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Three research-based programs and two professional programs were identified by July 1, 2013, and volunteered to participate in the pilot program during fall 2013. This group of five programs comprised the original pilot group. In all cases, the intent was to develop an approach to defining graduate student outcomes that aligned with existing evaluative processes, procedures, and measures.

The Charge

Participating Programs

Commonalities Among Submissions

 

The Charge

Each research-based pilot program was asked to: summarize its graduate educational goals and student outcomes; summarize the process by which the program, in consultation with students, arrived at its outcomes; and describe the framework the program would use to assess its outcomes. In formulating their graduate student outcomes, these graduate programs were invited to consult a draft set of “six intellectual principles” that had been developed by a subcommittee of the larger Graduate Student Outcomes and Assessment Committee. The research-based programs were asked to report their results by December 31, 2013.

The two professional pilot programs were asked to: map their existing student educational outcomes to the draft “principles”; identify any outcomes that could not be mapped to the draft principles; identify additional principles that were relevant to the respective programs’ outcomes; and summarize the process by which the program arrived at its results.  These programs were also asked to report their results by the end of December 2013.

Participating Programs

The five programs in the original pilot and their DGSs were:

Biomedical Informatics and Computational Biology (Claudia Neuhauser, DGS)

Rhetoric and Scientific and Technical Communication (Donald Ross, DGS)

Quantitative Methods in Education/Educational Psychology (Ernest Davenport, DGS; Michael Rodriguez, Track Coordinator)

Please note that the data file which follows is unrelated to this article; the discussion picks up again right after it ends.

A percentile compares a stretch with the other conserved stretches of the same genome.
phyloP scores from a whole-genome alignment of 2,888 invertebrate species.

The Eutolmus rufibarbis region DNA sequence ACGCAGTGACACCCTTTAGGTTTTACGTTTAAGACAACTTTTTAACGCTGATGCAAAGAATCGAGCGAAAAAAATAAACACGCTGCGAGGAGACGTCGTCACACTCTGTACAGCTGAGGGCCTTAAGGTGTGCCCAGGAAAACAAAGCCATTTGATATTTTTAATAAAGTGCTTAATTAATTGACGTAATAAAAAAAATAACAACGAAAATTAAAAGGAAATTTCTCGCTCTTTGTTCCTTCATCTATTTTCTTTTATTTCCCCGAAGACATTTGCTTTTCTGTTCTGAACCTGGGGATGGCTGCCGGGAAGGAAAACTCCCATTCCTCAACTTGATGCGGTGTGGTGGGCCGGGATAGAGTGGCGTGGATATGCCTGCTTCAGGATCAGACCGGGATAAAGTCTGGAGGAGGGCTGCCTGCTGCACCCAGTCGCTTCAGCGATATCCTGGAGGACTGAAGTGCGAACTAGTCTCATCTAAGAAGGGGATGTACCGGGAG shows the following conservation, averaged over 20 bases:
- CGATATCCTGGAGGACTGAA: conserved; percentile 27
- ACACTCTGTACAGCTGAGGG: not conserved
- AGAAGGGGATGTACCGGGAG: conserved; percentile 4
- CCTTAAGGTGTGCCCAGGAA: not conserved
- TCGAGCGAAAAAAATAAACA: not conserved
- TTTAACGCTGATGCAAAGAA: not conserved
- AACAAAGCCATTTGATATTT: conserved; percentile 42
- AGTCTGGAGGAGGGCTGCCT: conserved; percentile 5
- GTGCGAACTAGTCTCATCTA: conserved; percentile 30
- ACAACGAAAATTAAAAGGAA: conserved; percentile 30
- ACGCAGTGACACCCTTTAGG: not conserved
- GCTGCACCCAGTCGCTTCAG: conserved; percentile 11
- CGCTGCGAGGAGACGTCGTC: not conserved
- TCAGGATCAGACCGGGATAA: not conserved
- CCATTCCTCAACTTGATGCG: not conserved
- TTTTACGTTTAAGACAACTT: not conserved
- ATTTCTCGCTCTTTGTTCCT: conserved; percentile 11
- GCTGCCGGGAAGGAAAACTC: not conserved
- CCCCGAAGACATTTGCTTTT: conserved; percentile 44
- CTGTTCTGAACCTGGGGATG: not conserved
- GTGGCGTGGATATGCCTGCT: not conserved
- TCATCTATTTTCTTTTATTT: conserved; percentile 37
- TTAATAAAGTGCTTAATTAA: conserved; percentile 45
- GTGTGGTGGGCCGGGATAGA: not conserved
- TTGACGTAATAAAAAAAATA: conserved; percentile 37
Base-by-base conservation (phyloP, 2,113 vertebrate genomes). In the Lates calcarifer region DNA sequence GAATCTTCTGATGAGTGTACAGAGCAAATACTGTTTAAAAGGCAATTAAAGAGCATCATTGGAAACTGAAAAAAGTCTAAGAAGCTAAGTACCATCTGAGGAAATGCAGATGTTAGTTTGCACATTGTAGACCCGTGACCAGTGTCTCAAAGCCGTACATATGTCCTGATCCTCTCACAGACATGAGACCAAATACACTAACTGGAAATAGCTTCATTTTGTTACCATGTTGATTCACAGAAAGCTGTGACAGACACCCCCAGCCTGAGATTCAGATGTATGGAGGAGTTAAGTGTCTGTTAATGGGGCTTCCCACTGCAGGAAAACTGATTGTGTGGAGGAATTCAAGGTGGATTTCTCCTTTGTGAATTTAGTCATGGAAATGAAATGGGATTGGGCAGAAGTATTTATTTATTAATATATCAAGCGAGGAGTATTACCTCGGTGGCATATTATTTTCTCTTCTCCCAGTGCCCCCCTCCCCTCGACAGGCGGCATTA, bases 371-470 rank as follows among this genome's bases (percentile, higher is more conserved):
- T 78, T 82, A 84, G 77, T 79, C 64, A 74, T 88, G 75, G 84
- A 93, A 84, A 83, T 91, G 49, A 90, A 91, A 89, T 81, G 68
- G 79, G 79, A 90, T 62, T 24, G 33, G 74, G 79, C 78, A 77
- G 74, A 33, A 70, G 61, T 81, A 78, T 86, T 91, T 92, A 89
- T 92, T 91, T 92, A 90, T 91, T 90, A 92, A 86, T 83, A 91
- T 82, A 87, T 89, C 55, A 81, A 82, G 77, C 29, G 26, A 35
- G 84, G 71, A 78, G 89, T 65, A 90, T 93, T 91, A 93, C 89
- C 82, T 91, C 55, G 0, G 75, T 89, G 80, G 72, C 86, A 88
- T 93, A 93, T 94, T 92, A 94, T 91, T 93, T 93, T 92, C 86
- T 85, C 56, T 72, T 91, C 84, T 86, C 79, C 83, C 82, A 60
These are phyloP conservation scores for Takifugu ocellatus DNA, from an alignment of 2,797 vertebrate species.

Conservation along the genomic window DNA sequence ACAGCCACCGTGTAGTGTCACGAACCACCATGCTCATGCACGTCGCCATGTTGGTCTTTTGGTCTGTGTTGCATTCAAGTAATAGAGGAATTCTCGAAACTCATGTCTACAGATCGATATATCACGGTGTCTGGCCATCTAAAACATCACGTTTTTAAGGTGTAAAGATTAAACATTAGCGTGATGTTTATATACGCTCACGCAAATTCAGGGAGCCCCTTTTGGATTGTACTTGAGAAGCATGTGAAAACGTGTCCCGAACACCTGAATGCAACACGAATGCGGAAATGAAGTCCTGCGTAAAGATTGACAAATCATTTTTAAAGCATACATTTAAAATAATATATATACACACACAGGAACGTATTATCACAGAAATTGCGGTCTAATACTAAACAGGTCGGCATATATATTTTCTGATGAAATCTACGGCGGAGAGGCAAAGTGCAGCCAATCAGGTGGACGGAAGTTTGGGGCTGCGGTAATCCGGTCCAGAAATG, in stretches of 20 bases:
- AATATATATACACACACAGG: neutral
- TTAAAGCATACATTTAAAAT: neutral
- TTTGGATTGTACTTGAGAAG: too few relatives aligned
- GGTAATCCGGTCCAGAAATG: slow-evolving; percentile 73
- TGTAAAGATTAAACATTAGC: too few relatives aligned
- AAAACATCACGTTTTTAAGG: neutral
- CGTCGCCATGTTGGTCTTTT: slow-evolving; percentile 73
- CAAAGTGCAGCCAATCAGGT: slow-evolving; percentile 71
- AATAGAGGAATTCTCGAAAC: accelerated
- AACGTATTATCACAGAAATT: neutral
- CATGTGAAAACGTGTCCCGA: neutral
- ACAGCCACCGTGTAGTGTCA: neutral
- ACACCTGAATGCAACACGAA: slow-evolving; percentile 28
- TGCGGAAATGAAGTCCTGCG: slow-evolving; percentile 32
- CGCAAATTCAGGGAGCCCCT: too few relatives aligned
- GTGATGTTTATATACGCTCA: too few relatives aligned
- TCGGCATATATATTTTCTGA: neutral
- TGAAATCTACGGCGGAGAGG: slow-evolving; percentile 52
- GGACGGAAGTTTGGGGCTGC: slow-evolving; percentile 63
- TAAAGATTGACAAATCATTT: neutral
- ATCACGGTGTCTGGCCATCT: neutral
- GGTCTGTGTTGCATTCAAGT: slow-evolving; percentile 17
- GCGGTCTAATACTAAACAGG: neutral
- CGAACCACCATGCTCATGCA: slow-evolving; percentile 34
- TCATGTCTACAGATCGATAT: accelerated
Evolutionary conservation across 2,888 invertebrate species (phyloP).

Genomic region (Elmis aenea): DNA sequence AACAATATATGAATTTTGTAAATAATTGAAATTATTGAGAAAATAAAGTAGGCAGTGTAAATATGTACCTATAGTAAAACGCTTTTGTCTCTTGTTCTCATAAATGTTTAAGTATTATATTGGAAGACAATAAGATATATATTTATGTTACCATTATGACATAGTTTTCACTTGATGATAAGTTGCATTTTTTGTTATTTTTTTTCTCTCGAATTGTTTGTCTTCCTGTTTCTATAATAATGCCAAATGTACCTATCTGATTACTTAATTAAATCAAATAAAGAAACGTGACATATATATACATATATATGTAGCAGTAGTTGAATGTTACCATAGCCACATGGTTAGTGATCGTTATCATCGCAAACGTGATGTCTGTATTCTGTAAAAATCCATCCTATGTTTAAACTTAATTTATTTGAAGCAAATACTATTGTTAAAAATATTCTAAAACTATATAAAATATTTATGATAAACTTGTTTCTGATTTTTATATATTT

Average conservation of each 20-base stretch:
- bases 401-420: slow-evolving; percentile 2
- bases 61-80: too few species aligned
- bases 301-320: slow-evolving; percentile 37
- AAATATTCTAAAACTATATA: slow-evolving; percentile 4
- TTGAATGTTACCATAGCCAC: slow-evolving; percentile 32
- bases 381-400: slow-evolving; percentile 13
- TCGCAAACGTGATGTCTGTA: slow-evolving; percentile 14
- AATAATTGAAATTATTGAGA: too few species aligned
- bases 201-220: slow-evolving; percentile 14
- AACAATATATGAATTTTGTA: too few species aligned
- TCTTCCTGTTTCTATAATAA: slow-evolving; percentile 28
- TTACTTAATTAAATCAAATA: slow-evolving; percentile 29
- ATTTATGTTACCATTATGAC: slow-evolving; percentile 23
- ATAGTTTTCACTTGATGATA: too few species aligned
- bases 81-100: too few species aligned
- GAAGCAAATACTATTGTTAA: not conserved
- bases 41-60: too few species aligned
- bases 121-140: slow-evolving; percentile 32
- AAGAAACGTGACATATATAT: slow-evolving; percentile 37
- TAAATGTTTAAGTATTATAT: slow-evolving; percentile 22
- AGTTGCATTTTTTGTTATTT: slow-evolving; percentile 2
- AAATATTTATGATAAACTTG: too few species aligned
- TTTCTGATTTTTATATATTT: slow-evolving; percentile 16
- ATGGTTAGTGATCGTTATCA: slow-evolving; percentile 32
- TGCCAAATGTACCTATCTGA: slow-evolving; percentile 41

Communication Sciences and Disorders (Duluth) (Faith Loven, DGS)

Scientific and Technical Communication (Ann Hill Duin, DGS)


In addition, five research-based graduate programs were invited to participate in a “streamlined” pilot that required the programs to produce only a two-page document.

The five pilot programs using the “streamlined” approach and their DGSs were:

Aerospace Engineering and Mechanics (Perry Leo, DGS)

Applied Economics (Elizabeth Davis, DGS [outgoing])

Child Psychology (Michael Maratsos, DGS)

History (Barbara Welke, DGS)

History of Science, Technology, and Medicine (Michel Janssen, DGS)

 

Commonalities among submissions

All of the submissions reflected the individual character of the particular pilot program; however, commonalities also emerged among the ten submissions and these often reflected the six draft principles/domains.

The most prevalent outcomes, cited by most programs, were:

Knowledge and scholarship

Research and methodological skills relevant to the field

Communication skills

Education for service, citizenship in the discipline, professionalism

Pedagogy/training for teaching

Collaboration/interdisciplinary skills

Practical application of knowledge


For more detailed information about the pilot project, please download the preliminary Graduate Student Outcomes Report.

Pilot Project

All of the submissions reflected the individual character of the particular pilot program; however, commonalities also emerged.

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